What buying the wrong cable at Best Buy taught me about valuing my time and working toward my goals

When I moved to NYC from London in 1996, I considered myself to be pretty worldly. After all, I had just spent the last 8 years living in a still-very-dodgy East London area.  How much tougher could New York be?

I quickly realized that the culture in NYC was very different and I was out of my depth.  This became painfully clear in my first real job working at a small creative representation agency. 

It was a completely new industry to me, and there was so much to learn. It was like drinking from a fire hose. While generous with her knowledge, my boss’s expectations were high, and that first year was a baptism of fire. Every day felt like do-or-die!

One day, she asked me to go to Best Buy to get a cable we needed for a computer. It was before the Amazon days when, if you wanted something quickly, you went and got it yourself (or sent someone like me).

Anyway, I got the wrong one and in the face of my boss’s obvious displeasure, I stammered “It’s OK, I’ll go back now and get the right one.” To which she responded, “Your time is more valuable to me than having you wasting it going to Best Buy twice.”


This was a huge revelation for me. Even in those early days at $10/hour, my time was better spent doing something that would grow the business such as making a new business call, putting together a portfolio for a meeting, or printing out a press packet (like I said, it was the late 90’s!).

It was a good lesson to learn early. It helped me think about where my efforts would yield the best results (which meant planning and focus), what I needed to outsource (even on a shoe-string budget), and what to simply let go.

But in order to grow your business, you’ve got to know what you want to achieve, why it matters, and what you need to do to get there.

If you find yourself running ragged in your business without the great client list and bank balance to make it all worthwhile, here are three things you can do right now to focus on what matters.

1) Figure out what matters in your business

One of the pitfalls of building a creative business is looking at what other business owners are doing, assuming it’s working, and trying to do the same in your business. In short, judging a business from the outside without knowing what’s going on in the inside. 

The beauty of launching and growing YOUR business is that it can be tailored to your values, purpose, and talents. Knowing what you want to achieve in your business is the first step to taking intentional actions towards that goal.

I’m loving this method right now:

  • Write down the answer to the following question: It is one year from now, and you and I are having lunch. Your business and life are thriving, and you couldn’t be happier. What three things have happened to make you so happy and why?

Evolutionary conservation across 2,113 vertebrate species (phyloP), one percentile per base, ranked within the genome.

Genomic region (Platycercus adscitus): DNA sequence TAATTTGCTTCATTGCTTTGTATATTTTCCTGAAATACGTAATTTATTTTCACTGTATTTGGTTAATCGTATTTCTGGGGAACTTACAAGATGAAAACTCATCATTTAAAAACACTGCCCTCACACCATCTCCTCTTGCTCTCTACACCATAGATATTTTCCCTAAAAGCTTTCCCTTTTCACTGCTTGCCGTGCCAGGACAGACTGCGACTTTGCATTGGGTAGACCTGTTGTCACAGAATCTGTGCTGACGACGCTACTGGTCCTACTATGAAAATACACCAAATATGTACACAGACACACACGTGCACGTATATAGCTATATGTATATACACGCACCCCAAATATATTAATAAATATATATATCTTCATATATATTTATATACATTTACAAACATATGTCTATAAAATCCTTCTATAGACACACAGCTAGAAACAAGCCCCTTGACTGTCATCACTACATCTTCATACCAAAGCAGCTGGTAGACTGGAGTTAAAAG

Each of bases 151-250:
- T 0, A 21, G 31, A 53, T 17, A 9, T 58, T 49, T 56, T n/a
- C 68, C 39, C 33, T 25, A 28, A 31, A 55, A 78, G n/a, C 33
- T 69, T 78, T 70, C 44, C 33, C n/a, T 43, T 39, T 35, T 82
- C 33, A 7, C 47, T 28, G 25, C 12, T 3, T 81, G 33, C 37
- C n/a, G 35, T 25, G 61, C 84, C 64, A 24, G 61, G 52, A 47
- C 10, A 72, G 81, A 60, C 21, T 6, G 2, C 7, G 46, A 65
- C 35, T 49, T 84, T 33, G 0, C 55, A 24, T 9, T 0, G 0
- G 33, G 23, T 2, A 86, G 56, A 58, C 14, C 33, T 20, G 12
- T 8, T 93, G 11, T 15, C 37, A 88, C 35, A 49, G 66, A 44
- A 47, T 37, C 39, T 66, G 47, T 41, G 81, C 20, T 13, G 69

• Now break that vision down into three defined goals that you can aim to achieve over the next 12 months to move you measurably closer to your vision.
  • Now assign projects to those goals. What do you actually need TO DO to make them happen?
  • Lastly, break those projects down into daily, weekly, and monthly actions that will keep you on track.

2) Harness the power of three

It is just me, or does this quote resonate?

We often overestimate what we can do in a day and underestimate what we can do in a year.

                                                                                                -Glen Smith

For me, one of the best antidotes to this is planning my day before I get into it and limiting myself to the three things I want to achieve that day.

Here’s how it works:

  • Spend a little time on Sunday planning out your week. I’m using the bullet journal right now and at the top of that page I write down the three things I want to achieve that week.
  • Spend a few minutes each morning mapping out your day. I do the morning pages and it’s here that I prioritize my three things based upon the day I have ahead of me.
  • Fit the smaller to-do’s around the big things. So, for example, at lunchtime I’ll take 10 minutes to book the kids’ dental appointments, call the mechanic, etc. Once I’m back at my desk, it’s back to my three things.

3) Identify what to outsource

If you’re having a tough time limiting yourself to three main areas of focus, chances are you’ve got too many things on your plate. Welcome to the world of entrepreneurship, right?

While this is a huge topic, you can start changing your reality with the following simple exercise:

  • List all the things that need to happen in your business on a daily, weekly, monthly, quarterly, and yearly basis (you can put it in columns if that helps). Include everything from writing proposals and doing the creative work, to buying supplies, sending invoices, and doing your taxes.
  • Look at each of the tasks and assign each one to a zone: your zone of genius, your zone of excellence, your zone of competence, and your zone of incompetence. The goal is to have you operate in your zone of genius as much as possible, but for now, let’s say that anything that’s in your zone of competence or incompetence (or is clearly just not a good use of your time) needs to be outsourced or let go.
  • Review those tasks and think about how they might be handled by a contractor, virtual assistant, piece of software, hire, or intern.
  • Now take action. Ask your network how they handle such things and who they know. Figure out what the investment would be. Start envisioning what your business and day could look like if this were in place.

The universe rewards action, so put it out there. A new business reality could be closer than you think!

Justine Clay is a speaker and business coach for creative business owners and freelancers. A version of this post was originally published on Justine’s blog.


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